BBC Interview with Sir Iain Chalmers

March 2, 2012 in Uncategorized

As part of their ‘The Life Scientific‘ series, which has previously featured an excellent interview with John Sulston on open data and the Human Genome Project, the BBC recently broadcast an interview with Sir Iain Chalmers, founder of the Cochrane Collaboration, in which he clearly states the dire need for open data concerning drug trials and emphasises a need to focus on the research questions and outcomes that really matter to patients.

He also emphasises how vital it is to publish the results of all trials to avoid an incomplete and biased scientific record which can lead to wasted resources following unpromising leads and compromises the safety of future trial participants.

This is not just a scientific disgrace but an ethical disgrace. Patients have suffered and died and resources have been wasted in both healthcare and research because people have not published what they should have published and that is tragic…We now have evidence that over 50% of trials go unreported. What are patients who actually contribute to these trials, participate in them, what are they to think of this behaviour? I think it’s indefensible and it worries me greatly that the medical establishment in my field has not been more forthright in putting it right.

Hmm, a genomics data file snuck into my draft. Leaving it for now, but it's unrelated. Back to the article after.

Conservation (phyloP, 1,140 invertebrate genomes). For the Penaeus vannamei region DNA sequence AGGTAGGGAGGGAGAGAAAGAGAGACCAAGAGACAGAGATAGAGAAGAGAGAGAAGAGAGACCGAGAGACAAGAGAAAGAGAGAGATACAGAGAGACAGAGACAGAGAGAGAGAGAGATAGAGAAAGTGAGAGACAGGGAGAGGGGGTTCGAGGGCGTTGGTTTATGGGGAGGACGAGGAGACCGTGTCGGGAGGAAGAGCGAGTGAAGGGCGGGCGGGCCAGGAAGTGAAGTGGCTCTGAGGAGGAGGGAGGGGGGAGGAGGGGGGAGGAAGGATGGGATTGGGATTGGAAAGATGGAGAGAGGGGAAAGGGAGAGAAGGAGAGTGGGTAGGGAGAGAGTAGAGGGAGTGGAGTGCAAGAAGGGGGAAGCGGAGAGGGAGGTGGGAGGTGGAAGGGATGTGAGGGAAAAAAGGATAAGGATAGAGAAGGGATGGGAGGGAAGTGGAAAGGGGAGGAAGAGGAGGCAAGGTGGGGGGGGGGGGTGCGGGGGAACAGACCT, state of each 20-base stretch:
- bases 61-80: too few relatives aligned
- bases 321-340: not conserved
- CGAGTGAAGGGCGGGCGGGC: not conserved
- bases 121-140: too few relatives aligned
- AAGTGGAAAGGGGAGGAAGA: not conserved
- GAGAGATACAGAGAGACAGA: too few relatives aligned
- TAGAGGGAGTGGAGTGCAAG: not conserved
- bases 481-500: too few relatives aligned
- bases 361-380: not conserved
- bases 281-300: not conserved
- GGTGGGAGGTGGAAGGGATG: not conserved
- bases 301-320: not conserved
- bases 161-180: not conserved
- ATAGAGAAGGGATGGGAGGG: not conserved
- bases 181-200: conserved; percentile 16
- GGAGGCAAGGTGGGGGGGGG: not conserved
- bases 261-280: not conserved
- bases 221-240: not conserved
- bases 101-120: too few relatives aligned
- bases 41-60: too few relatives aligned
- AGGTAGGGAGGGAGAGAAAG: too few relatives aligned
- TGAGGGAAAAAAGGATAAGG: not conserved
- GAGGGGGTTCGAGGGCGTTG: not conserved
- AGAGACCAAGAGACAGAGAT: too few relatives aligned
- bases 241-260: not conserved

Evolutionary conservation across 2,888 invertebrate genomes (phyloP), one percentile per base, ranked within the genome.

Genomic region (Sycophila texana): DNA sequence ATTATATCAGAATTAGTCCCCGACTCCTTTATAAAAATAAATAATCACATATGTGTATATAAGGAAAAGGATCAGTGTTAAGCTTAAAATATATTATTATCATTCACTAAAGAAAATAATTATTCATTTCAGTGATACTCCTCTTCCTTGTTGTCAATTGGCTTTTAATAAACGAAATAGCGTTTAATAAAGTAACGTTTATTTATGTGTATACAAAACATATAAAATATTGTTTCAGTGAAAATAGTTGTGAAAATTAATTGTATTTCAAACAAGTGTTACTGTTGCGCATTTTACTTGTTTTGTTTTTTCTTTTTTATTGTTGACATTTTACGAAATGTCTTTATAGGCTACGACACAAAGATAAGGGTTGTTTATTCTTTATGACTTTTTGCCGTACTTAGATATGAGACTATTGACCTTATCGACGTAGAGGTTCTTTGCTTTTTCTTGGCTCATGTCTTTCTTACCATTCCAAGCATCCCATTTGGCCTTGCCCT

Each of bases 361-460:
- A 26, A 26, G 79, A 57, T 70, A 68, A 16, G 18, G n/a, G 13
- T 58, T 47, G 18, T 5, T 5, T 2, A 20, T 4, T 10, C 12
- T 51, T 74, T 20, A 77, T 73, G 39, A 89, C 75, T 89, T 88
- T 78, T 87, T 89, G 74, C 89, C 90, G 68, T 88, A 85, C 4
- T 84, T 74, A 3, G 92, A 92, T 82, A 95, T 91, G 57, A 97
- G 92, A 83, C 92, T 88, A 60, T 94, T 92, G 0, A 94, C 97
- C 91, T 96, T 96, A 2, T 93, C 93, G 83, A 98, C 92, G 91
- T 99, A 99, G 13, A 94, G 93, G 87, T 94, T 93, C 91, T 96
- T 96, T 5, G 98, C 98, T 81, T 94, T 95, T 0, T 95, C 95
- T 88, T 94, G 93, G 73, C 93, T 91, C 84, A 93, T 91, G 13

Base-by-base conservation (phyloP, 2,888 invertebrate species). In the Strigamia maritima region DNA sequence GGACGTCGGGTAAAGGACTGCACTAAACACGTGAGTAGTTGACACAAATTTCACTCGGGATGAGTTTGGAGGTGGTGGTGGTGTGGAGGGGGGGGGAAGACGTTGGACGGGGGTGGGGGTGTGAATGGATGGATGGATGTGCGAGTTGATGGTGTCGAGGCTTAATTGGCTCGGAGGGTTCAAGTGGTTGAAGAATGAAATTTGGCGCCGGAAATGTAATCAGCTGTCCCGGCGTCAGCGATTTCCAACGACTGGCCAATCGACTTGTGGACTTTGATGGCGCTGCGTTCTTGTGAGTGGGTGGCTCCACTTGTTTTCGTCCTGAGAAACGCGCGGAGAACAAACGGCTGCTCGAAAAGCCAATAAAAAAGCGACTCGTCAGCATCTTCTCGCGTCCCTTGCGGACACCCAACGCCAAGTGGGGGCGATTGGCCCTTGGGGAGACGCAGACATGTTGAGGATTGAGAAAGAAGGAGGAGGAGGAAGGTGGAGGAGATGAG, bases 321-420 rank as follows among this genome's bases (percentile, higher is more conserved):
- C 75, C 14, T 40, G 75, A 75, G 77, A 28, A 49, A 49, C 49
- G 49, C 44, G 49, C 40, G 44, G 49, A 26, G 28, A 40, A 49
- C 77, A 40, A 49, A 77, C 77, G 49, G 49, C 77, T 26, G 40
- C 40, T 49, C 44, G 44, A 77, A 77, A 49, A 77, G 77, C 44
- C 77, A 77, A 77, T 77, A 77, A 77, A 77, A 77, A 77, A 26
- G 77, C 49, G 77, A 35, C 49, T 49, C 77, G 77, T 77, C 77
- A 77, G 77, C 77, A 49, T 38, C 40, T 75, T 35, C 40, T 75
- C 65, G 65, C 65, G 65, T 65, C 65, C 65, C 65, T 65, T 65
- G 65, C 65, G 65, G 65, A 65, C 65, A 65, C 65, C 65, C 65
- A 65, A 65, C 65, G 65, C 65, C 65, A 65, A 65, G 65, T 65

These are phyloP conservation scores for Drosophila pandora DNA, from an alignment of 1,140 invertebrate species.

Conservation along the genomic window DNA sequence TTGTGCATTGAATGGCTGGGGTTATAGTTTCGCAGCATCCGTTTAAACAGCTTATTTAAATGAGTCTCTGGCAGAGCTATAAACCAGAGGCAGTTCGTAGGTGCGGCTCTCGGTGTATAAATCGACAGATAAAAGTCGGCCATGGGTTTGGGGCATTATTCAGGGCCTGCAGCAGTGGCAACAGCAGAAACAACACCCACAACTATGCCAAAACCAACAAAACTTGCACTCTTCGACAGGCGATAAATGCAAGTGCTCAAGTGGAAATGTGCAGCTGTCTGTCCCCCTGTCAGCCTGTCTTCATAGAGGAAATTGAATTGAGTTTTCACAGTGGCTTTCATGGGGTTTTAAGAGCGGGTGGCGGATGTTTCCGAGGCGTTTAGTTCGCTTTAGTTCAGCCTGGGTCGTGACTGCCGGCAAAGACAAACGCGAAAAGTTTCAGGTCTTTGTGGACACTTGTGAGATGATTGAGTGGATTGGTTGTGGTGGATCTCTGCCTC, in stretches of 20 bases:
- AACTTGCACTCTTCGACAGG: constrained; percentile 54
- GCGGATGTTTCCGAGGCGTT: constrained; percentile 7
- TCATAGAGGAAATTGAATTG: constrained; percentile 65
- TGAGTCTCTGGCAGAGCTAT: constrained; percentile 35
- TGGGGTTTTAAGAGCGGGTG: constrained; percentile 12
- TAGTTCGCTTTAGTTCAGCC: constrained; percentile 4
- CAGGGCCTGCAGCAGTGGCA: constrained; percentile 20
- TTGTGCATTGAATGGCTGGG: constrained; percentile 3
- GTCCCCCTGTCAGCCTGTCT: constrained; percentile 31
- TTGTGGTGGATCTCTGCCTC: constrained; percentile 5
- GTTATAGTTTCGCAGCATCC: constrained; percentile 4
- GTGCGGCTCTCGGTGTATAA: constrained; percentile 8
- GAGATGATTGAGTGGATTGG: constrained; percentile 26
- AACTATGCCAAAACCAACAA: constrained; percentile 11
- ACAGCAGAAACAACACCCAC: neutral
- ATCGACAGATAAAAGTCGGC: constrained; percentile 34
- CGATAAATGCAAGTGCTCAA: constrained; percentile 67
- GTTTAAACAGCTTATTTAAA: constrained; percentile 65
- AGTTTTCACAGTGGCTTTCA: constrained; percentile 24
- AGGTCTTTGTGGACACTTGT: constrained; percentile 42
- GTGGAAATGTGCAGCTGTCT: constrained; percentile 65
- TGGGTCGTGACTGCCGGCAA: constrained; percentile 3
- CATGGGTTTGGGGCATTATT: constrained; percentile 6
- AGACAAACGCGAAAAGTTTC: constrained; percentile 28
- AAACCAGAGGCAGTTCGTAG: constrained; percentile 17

Sir Iain gives the example of an unreported study of a drug very similar to that used in the infamous TGN1412 trial at Northwick Park in the UK, which led to six volunteers suffering multiple organ failure. The suffering of the single participant in the earlier study who developed similar symptoms did not prevent others from the same fate because the data and report was not available. This message about complete reporting was echoed by Patrick Vallance of GlaxoSmithKline, who have publicly stated that all trial results should be publicly available:

If you do an experiment with people…you have a duty to make the information available…but the second bit is what do you mean by data? Do you mean absolutely everything? The risk is if you do a massive data dump of absolutely everything you don’t actually get to information.

Trial data should not only be published but it should be publicly available to all, something with which the patients profiled on Who Needs Access? would thoroughly agree. Sir Iain’s work through the James Lind Foundation expands on this patient focus and he discusses questions such as why most trials registered for osteoarthritis of the knee are drug related when patients and their healthcare workers want research on surgical treatments, physiotherapy and knee prostheses.

First of all you’ve got people asking questions that are of no interest to the punters at the end of the research pipeline. Also, people look at silly outcomes. The thing is that it’s very important that a significant proportion of the patients and the public are informed enough to be better bullshit detectors, let’s put it that way.

One way to help make this happen is to ensure that all research publications and data relating to clinical trials are available openly so they can be accessed by patients and by those able to make them more useful to patients. For OKFN affiliated projects related to patient access to information, see Who Needs Access? and Open Research Reports.

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